NIHSS awards scholarships to more than 600 doctoral students

The NIHSS celebrates the graduation of 50 new PhD students from 19 universities across Africa, bringing the total number of graduates the NIHSS has funded to over 100 in just four years.

The NIHSS celebrates the graduation of 50 new PhD students from 19 universities across Africa, bringing the total number of graduates the NIHSS has funded to over 100 in just four years.

The National Institute for the Humanities and Social Sciences (NIHSS) was founded in 2013 against a backdrop of a decline in teaching and research quality in the social sciences and humanities. It was the result of a special project of the department of higher education and training and its mandate was to advance and co-ordinate scholarship, research and ethical practice in the fields of the humanities and social sciences within, and through, existing public universities.

According to Dr Nthabiseng Motsemme, NIHSS academic scholarship director: “Since inception, the NIHSS has provided scholarships to more than 600 doctoral candidates and plans to produce a further 300 doctoral graduates by 2020. We are proud to have made significant inroads in the support and enhancement of education for many South Africans.”

The organisation recently held its Fourth Annual National Doctoral Conference (ANDC) gala dinner to celebrate the graduation of 50 new PhD fellows. This is the second cohort of doctoral graduates and it cements the ongoing success of the organisation and its continued commitment to changing the face of the higher education system. The quality of the graduates, and their rising numbers, is testament to the NIHSS remaining on track to strengthen a student-centred culture while addressing the inequalities that remain in the system.

Humanities Dean of Fort Hare University, Professor Baba Tshotsho, said: “People with doctoral degrees are considered a viable national resource to address challenges. Doctoral education is the business of identifying the gaps, asking questions and trying to provide solutions to some of the questions.”

Tshotsho believes that graduates make a significant difference to the country and contribute to the world of knowledge. This is a view shared by chief executive of the NIHSS, Professor Sarah Mosoetsa. She emphasises that the organisation is not just a funding body, but an intellectual hub that helps to define and shape the future of the humanities and social sciences. It also continues the debate that surges around the transformation imperative of the higher education curriculum and the need to reflect on the humanities and social sciences scholarships that are taught in South African universities. For Mosoetsa, the curriculum needs to become more inclusive, focusing on African intellectual traditions and languages while simultaneously rethinking and cultivating African epistemologies.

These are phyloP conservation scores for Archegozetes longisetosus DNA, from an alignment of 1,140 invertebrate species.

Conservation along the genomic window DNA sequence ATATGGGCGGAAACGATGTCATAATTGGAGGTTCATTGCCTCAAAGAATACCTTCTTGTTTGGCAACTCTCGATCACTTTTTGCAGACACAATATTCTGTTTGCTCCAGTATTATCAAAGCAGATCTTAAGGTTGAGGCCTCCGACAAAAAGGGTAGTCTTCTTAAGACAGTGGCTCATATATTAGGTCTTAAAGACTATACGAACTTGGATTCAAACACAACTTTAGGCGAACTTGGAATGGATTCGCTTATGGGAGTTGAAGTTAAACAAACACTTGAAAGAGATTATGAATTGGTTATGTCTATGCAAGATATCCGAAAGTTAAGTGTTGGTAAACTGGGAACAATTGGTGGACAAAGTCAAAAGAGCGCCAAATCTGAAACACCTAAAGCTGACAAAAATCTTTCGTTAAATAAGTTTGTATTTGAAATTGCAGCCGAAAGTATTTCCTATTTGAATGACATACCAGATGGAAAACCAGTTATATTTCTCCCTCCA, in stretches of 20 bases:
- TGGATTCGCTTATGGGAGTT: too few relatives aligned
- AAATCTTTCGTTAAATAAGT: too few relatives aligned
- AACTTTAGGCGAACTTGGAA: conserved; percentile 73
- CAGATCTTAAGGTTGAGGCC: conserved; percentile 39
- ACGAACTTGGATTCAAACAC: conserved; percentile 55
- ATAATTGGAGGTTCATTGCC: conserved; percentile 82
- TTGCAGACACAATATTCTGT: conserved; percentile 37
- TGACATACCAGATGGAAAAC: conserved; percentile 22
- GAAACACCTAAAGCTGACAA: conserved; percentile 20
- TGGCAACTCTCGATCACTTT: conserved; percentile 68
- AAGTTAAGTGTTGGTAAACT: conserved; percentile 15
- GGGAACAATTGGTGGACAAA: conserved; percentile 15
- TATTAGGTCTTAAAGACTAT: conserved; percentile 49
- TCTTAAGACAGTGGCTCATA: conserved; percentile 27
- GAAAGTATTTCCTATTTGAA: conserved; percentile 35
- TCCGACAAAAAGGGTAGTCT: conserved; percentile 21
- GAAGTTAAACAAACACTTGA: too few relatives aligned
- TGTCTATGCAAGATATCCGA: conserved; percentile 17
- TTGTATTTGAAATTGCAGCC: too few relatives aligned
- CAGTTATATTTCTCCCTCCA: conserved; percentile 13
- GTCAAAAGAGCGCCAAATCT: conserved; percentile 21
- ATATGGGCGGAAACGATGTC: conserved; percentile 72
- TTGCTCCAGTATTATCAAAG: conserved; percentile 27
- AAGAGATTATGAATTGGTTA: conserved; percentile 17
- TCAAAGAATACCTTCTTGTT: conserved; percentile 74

Reigniting African languages

Within this conversation lies another aspect — that of language. Professor Grace Khunou, a mentor of the NIHSS, echoed the same sentiment about the value and importance of learning and writing in a person’s mother tongue. She shared: “Two years ago, a doctoral proposal was written in isiZulu and it sent much-needed shock waves through the education system.” She points to the need to reignite African languages in the education sector as this could potentially reignite the nation. Today, more and more scholars are embracing their mother tongues and this movement is further supported by the NIHSS’s Shut Up and Write intervention.

Initiatives such as these are integral to the success of the goals of the NIHSS and to furthering the vision of the National Development Plan (NDP). The latter is focused on producing highly skilled and qualified individuals to meet the needs of the economy by 2030. An increase in the percentage of PhD graduates is a significant step towards achieving this goal, especially in light of the fact that South Africa must increase the percentage of PhD-qualified staff in the higher education sector to 75%. Currently this number sits at around 34%. The NDP is committed to producing more than 100 doctoral graduates per million people. The NIHSS has already made significant inroads into this total by producing more than 50 graduates in 2018 and has a goal to produce 300 by 2020.